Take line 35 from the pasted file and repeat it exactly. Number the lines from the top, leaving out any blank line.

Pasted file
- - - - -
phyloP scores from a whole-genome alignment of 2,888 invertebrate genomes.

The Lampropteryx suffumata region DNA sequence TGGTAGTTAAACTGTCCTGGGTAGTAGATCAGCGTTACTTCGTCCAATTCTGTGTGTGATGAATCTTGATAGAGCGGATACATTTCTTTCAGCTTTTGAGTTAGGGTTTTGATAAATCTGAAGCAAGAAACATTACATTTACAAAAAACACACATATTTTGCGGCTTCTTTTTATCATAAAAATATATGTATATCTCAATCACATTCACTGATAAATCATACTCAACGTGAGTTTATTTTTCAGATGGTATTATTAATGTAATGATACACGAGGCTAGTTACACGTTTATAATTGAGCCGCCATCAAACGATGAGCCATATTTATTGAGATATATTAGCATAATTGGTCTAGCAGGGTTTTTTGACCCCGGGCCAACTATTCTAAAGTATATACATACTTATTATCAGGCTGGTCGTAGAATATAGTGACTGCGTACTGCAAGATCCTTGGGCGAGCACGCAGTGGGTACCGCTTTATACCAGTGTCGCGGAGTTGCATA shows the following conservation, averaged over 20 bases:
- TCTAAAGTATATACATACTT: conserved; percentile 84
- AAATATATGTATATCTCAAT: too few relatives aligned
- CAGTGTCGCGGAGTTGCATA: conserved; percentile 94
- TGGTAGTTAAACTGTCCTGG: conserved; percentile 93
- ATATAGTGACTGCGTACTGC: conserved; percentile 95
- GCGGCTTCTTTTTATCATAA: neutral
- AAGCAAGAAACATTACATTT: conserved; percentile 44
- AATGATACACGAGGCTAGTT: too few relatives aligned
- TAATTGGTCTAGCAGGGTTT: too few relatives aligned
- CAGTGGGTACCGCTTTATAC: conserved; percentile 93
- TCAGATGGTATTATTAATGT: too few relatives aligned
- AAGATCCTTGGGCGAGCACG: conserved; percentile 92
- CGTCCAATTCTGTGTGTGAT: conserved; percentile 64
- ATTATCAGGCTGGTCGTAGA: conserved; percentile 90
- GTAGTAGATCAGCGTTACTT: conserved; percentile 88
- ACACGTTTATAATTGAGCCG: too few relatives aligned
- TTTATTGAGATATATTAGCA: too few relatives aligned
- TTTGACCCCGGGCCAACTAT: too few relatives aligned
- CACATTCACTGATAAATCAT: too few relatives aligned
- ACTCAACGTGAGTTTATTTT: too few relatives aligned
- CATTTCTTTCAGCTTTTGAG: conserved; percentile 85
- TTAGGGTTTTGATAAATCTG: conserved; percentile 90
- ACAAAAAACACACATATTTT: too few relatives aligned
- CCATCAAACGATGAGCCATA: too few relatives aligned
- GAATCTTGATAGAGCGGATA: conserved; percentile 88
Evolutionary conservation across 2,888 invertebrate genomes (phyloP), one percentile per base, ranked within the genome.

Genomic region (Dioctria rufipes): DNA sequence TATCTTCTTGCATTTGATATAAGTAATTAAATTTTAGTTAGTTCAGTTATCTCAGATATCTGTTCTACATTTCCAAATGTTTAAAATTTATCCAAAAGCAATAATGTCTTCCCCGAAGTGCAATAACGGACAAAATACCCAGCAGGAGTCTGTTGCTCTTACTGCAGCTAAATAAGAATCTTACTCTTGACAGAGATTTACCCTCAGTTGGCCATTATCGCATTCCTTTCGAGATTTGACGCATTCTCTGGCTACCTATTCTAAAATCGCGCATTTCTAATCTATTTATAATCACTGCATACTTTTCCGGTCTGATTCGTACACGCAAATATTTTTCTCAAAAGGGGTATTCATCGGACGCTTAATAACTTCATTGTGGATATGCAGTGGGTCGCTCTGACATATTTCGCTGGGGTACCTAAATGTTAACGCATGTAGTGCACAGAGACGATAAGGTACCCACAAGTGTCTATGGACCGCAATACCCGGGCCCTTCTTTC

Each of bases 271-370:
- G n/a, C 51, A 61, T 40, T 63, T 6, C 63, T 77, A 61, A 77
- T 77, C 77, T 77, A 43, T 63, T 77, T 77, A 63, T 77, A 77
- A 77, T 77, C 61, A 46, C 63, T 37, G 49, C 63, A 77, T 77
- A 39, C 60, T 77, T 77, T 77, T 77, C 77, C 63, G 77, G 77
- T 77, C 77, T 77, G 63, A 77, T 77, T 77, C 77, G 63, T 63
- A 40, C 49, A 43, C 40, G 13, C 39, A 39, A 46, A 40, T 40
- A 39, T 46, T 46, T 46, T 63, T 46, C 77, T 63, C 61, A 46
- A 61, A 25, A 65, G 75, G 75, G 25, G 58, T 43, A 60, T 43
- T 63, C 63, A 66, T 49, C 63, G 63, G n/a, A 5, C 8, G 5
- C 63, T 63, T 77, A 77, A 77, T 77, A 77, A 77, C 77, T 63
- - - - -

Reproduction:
- T 77, C 77, T 77, G 63, A 77, T 77, T 77, C 77, G 63, T 63